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Growing older often means getting tired faster and moving slower than before. But some older people become very weak, and everyday activities become hard to do. This may be a health problem called frailty.
Frailty is more than just "slowing down." An older adult may be "frail" if a combination of these two things is happening:
People who are frail may have trouble doing everyday tasks—going shopping, getting dressed, getting in or out of bed, or using the toilet. They may feel weak and off-balance and worry about falling.
Experts think frailty develops because of changes in how the body works. These body changes are more likely to happen when a person has certain other health problems, such as diabetes or dementia. These other health problems can cause frailty to get worse quickly.
People who are frail are more likely to have depression and to get infections. And it's much harder for them to recover when they get sick or injured.
Encourage your loved one to keep up as many healthy lifestyle habits as possible.
Food provides calories, which provide energy and can help stop weight loss. Encourage your loved one to:
Talk to the doctor about exercises to help build your loved one's strength and balance. Examples include:
If your loved one often feels tired, he or she may not feel like going out or seeing people. But it's important to connect with others and stay positive.
Encourage your loved one to:
People who are frail don't recover as well from injuries, so preventing falls is very important.
People who are frail often are taking medicine for other problems. It's important to review those medicines regularly with the doctor to make sure they're not causing side effects that can make frailty worse.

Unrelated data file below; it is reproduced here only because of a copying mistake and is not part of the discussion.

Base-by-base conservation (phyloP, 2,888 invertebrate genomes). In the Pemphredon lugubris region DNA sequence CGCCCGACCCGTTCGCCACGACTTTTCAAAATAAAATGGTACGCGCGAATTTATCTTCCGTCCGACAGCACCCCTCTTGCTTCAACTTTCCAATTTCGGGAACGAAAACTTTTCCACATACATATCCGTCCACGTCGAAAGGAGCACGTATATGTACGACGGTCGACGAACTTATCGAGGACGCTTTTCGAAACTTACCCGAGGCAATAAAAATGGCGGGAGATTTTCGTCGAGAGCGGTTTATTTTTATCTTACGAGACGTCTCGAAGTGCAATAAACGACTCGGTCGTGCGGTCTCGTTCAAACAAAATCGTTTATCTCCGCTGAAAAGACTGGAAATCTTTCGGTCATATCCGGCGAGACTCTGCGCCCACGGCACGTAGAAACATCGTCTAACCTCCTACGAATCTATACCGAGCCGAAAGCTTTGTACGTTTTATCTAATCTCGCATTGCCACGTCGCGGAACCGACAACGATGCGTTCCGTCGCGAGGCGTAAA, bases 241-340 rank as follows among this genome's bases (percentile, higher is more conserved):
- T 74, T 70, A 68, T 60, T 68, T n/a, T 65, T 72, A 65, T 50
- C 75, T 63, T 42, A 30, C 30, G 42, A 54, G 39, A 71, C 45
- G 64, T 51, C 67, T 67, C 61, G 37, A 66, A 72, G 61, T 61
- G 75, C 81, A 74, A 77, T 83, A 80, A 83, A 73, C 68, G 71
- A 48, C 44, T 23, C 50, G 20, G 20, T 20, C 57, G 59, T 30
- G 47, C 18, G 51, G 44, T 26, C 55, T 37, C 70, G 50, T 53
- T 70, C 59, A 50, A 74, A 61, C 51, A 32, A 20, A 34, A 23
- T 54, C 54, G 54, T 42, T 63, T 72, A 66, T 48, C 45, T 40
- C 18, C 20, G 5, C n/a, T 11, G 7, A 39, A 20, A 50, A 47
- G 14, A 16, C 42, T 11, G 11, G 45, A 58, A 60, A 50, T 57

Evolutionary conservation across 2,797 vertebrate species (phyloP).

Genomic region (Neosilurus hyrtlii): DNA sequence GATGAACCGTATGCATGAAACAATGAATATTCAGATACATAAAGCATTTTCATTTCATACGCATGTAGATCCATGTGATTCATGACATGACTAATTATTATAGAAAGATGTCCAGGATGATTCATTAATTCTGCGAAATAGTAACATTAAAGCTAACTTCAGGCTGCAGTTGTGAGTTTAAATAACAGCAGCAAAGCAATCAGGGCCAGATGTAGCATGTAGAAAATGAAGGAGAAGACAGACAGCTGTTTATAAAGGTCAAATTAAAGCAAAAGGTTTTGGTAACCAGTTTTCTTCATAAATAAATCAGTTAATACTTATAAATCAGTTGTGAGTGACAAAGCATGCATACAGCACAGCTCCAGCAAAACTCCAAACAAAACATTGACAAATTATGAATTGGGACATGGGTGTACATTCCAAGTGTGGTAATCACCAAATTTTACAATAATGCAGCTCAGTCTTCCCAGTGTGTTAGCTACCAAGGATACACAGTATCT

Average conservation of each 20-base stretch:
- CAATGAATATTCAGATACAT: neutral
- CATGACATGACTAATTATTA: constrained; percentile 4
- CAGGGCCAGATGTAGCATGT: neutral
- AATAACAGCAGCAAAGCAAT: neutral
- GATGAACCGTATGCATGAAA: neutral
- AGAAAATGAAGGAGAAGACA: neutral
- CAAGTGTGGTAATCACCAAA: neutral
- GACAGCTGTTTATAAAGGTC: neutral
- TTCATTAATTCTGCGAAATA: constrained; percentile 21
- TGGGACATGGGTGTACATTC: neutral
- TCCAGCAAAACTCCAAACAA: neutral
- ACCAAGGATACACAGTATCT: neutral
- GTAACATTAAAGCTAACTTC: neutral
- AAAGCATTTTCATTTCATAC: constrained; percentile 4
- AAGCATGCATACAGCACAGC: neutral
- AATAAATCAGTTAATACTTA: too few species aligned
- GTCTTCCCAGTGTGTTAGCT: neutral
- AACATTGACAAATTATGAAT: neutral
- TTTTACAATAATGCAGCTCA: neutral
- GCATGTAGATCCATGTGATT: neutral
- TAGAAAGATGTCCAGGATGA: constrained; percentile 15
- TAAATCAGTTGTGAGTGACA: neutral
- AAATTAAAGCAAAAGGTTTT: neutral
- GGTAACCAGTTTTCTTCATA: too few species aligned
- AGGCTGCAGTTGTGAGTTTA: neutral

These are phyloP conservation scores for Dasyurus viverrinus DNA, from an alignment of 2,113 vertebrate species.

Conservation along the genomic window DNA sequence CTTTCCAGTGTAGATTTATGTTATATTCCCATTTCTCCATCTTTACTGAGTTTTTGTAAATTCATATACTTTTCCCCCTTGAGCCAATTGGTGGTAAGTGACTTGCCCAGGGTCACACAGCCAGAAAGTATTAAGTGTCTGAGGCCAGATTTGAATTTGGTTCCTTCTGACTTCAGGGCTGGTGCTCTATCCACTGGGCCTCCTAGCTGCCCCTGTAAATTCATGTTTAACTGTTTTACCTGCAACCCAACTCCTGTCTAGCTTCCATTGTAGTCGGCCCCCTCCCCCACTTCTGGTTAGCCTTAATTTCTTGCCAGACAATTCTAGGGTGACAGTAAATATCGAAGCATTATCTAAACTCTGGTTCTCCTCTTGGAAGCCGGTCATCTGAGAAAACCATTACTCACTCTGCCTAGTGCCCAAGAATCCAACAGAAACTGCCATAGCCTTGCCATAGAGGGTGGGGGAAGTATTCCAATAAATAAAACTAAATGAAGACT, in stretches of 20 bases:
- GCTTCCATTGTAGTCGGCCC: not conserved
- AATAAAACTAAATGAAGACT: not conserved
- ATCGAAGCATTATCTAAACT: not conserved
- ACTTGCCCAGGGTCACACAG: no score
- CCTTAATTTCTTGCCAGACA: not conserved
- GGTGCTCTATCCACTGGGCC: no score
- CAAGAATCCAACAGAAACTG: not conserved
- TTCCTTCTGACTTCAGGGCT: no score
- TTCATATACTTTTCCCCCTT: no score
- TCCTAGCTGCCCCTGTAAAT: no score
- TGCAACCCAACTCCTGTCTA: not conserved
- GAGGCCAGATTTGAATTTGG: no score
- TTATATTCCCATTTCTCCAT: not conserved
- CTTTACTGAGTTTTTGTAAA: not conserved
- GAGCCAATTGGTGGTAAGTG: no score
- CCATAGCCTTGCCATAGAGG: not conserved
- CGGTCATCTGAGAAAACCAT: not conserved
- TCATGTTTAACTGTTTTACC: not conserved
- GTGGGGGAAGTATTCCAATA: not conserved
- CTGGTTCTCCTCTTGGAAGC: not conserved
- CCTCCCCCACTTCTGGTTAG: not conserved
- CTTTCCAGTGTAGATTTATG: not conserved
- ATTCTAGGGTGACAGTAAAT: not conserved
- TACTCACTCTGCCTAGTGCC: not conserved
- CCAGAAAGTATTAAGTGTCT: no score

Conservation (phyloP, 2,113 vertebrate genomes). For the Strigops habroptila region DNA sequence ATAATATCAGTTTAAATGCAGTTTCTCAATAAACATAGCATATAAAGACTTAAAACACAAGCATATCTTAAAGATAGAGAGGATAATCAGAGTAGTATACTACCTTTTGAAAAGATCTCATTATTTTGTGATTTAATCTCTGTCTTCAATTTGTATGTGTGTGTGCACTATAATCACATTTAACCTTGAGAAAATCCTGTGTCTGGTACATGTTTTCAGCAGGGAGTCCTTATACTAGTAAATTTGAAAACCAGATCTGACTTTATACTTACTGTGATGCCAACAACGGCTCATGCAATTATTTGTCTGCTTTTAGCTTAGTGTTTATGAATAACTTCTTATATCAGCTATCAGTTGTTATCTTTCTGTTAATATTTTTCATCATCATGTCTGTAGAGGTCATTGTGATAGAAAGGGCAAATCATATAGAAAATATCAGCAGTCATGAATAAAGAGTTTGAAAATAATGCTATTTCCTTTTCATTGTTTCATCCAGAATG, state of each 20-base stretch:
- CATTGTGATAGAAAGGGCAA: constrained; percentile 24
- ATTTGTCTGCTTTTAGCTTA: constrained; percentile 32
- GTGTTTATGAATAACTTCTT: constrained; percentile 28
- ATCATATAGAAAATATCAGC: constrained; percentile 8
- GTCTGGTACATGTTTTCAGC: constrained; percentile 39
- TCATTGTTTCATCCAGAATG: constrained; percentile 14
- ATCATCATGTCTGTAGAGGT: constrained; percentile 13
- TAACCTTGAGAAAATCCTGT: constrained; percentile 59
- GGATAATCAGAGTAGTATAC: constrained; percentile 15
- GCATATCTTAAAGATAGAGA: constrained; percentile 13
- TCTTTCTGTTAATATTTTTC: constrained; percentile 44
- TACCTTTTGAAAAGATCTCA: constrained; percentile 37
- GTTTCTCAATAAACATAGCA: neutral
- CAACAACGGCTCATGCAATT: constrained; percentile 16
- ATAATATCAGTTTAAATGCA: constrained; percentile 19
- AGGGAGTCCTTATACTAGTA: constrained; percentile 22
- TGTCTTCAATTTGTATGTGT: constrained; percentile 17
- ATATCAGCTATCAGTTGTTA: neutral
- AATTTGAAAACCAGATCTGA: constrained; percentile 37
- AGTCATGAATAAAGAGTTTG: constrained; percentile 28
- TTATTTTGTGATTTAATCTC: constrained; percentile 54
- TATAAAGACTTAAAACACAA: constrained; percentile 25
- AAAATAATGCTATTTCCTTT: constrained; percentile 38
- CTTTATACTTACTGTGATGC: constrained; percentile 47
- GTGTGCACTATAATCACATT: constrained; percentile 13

When a loved one is frail, everything takes longer because he or she is moving more slowly.
Plan ahead, knowing that you'll need extra time. For example, going to a restaurant or a doctor's appointment may take longer because it's harder for your loved one to get to and from the car.
website provides health information for older adults and caregivers, relevant health
statistics, and links to many aging-related websites.
This website for older adults offers aging-related
health information. The website's senior-friendly features include large
print, simple navigation, and short, easy-to-read segments of information. A
visitor to this website can click special buttons to hear the text aloud, make
the text larger, or turn on higher contrast for easier viewing.
site was developed by the National Institute on Aging and the National
Library of Medicine, both part of the National Institutes of Health
(NIH). NIHSeniorHealth features up-to-date health information from NIH. Also,
the American Geriatrics Society provides independent review of some of the
material found on this website.
Other Works Consulted
Boockvar KS, Meier DE (2006). Palliative care for frail older adults:
"There are things I can't do anymore that I wish I could ... ." JAMA, 296(18): 2245–2253.
Chou CH, et al. (2012). Effect of exercise on physical function, daily living activities, and quality of life in the frail older adults: A meta-analysis.
Archives of Physical Medicine and Rehabilitation, 93(2): 237–244.
Fried LP, et al. (2003). Frailty. In CK Cassel et al., eds., Geriatric Medicine, 4th ed., pp. 1067–1076. New York: Springer-Verlag.
Gill MG, et al. (2006). Transitions between frailty states among community-living older persons. Archives of Internal Medicine, 166(4): 418–423.
Smit E, et al. (2012). The effect of vitamin D and frailty on mortality among non-institutionalized US older adults.
European Journal of Clinical Nutrition. Published online June 13, 2012 (doi: 10.1038/ejcn.2012.67).
Sternberg SA, et al. (2011). Identification of frailty: A systematic literature review. Journal of the American Geriatric Society, 59(11): 2129–2138.
August 7, 2012
Kathleen Romito, MD - Family Medicine & Carla J. Herman, MD, MPH - Geriatric Medicine
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